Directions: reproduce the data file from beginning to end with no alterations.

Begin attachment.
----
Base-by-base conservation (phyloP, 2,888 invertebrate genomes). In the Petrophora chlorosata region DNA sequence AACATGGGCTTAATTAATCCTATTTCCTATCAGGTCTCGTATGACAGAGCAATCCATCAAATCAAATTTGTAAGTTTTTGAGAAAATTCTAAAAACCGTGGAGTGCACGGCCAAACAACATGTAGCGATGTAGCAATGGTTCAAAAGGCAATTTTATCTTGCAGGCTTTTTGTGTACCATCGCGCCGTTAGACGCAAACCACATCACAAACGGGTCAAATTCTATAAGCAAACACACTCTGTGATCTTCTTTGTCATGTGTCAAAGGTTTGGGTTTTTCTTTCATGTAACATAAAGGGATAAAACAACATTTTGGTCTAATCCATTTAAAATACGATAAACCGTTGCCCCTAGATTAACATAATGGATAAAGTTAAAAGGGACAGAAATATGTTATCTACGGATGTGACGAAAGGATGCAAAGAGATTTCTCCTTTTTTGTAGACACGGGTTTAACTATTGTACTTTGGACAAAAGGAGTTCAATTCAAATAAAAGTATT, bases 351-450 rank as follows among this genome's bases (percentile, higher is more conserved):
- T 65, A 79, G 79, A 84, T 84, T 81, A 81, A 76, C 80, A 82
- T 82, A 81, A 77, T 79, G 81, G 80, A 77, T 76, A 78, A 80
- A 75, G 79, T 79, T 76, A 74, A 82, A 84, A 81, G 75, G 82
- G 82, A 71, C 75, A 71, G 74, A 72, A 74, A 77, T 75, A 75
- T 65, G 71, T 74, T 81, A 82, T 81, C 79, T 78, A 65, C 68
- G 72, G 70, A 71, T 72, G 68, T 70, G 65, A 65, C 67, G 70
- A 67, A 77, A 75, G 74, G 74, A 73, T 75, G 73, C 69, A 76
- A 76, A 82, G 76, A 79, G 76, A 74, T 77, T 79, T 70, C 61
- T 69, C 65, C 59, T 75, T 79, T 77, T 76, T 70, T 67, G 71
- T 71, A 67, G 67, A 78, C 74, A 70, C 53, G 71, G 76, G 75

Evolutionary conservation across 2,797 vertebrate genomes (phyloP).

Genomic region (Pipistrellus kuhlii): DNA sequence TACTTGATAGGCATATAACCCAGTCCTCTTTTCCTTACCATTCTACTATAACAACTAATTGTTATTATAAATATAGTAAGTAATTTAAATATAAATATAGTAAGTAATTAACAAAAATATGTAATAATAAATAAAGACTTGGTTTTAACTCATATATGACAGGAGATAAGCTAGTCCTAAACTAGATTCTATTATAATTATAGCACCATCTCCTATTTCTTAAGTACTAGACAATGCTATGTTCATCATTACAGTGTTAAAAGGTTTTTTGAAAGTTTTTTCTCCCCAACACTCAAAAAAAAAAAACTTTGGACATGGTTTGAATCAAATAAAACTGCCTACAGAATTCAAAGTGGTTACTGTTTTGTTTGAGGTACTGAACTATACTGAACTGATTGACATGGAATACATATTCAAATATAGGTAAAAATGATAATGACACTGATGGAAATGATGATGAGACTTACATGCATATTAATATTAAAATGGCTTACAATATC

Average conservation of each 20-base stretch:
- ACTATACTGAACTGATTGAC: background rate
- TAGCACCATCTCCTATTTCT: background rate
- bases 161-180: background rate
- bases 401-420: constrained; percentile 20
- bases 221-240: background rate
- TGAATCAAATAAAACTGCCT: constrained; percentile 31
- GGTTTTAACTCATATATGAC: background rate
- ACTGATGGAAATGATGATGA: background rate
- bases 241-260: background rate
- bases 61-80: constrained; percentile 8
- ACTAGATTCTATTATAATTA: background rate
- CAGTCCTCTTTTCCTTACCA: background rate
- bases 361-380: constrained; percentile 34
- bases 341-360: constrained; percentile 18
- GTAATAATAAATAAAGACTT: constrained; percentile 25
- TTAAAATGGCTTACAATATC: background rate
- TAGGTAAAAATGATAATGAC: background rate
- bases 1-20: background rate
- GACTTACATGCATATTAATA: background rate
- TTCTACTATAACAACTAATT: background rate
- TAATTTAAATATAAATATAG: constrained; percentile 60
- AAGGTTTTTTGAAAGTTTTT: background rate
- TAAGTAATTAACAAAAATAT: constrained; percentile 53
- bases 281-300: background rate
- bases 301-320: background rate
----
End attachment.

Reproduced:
Base-by-base conservation (phyloP, 2,888 invertebrate genomes). In the Petrophora chlorosata region DNA sequence AACATGGGCTTAATTAATCCTATTTCCTATCAGGTCTCGTATGACAGAGCAATCCATCAAATCAAATTTGTAAGTTTTTGAGAAAATTCTAAAAACCGTGGAGTGCACGGCCAAACAACATGTAGCGATGTAGCAATGGTTCAAAAGGCAATTTTATCTTGCAGGCTTTTTGTGTACCATCGCGCCGTTAGACGCAAACCACATCACAAACGGGTCAAATTCTATAAGCAAACACACTCTGTGATCTTCTTTGTCATGTGTCAAAGGTTTGGGTTTTTCTTTCATGTAACATAAAGGGATAAAACAACATTTTGGTCTAATCCATTTAAAATACGATAAACCGTTGCCCCTAGATTAACATAATGGATAAAGTTAAAAGGGACAGAAATATGTTATCTACGGATGTGACGAAAGGATGCAAAGAGATTTCTCCTTTTTTGTAGACACGGGTTTAACTATTGTACTTTGGACAAAAGGAGTTCAATTCAAATAAAAGTATT, bases 351-450 rank as follows among this genome's bases (percentile, higher is more conserved):
- T 65, A 79, G 79, A 84, T 84, T 81, A 81, A 76, C 80, A 82
- T 82, A 81, A 77, T 79, G 81, G 80, A 77, T 76, A 78, A 80
- A 75, G 79, T 79, T 76, A 74, A 82, A 84, A 81, G 75, G 82
- G 82, A 71, C 75, A 71, G 74, A 72, A 74, A 77, T 75, A 75
- T 65, G 71, T 74, T 81, A 82, T 81, C 79, T 78, A 65, C 68
- G 72, G 70, A 71, T 72, G 68, T 70, G 65, A 65, C 67, G 70
- A 67, A 77, A 75, G 74, G 74, A 73, T 75, G 73, C 69, A 76
- A 76, A 82, G 76, A 79, G 76, A 74, T 77, T 79, T 70, C 61
- T 69, C 65, C 59, T 75, T 79, T 77, T 76, T 70, T 67, G 71
- T 71, A 67, G 67, A 78, C 74, A 70, C 53, G 71, G 76, G 75

Evolutionary conservation across 2,797 vertebrate genomes (phyloP).

Genomic region (Pipistrellus kuhlii): DNA sequence TACTTGATAGGCATATAACCCAGTCCTCTTTTCCTTACCATTCTACTATAACAACTAATTGTTATTATAAATATAGTAAGTAATTTAAATATAAATATAGTAAGTAATTAACAAAAATATGTAATAATAAATAAAGACTTGGTTTTAACTCATATATGACAGGAGATAAGCTAGTCCTAAACTAGATTCTATTATAATTATAGCACCATCTCCTATTTCTTAAGTACTAGACAATGCTATGTTCATCATTACAGTGTTAAAAGGTTTTTTGAAAGTTTTTTCTCCCCAACACTCAAAAAAAAAAAACTTTGGACATGGTTTGAATCAAATAAAACTGCCTACAGAATTCAAAGTGGTTACTGTTTTGTTTGAGGTACTGAACTATACTGAACTGATTGACATGGAATACATATTCAAATATAGGTAAAAATGATAATGACACTGATGGAAATGATGATGAGACTTACATGCATATTAATATTAAAATGGCTTACAATATC

Average conservation of each 20-base stretch:
- ACTATACTGAACTGATTGAC: background rate
- TAGCACCATCTCCTATTTCT: background rate
- bases 161-180: background rate
- bases 401-420: constrained; percentile 20
- bases 221-240: background rate
- TGAATCAAATAAAACTGCCT: constrained; percentile 31
- GGTTTTAACTCATATATGAC: background rate
- ACTGATGGAAATGATGATGA: background rate
- bases 241-260: background rate
- bases 61-80: constrained; percentile 8
- ACTAGATTCTATTATAATTA: background rate
- CAGTCCTCTTTTCCTTACCA: background rate
- bases 361-380: constrained; percentile 34
- bases 341-360: constrained; percentile 18
- GTAATAATAAATAAAGACTT: constrained; percentile 25
- TTAAAATGGCTTACAATATC: background rate
- TAGGTAAAAATGATAATGAC: background rate
- bases 1-20: background rate
- GACTTACATGCATATTAATA: background rate
- TTCTACTATAACAACTAATT: background rate
- TAATTTAAATATAAATATAG: constrained; percentile 60
- AAGGTTTTTTGAAAGTTTTT: background rate
- TAAGTAATTAACAAAAATAT: constrained; percentile 53
- bases 281-300: background rate
- bases 301-320: background rate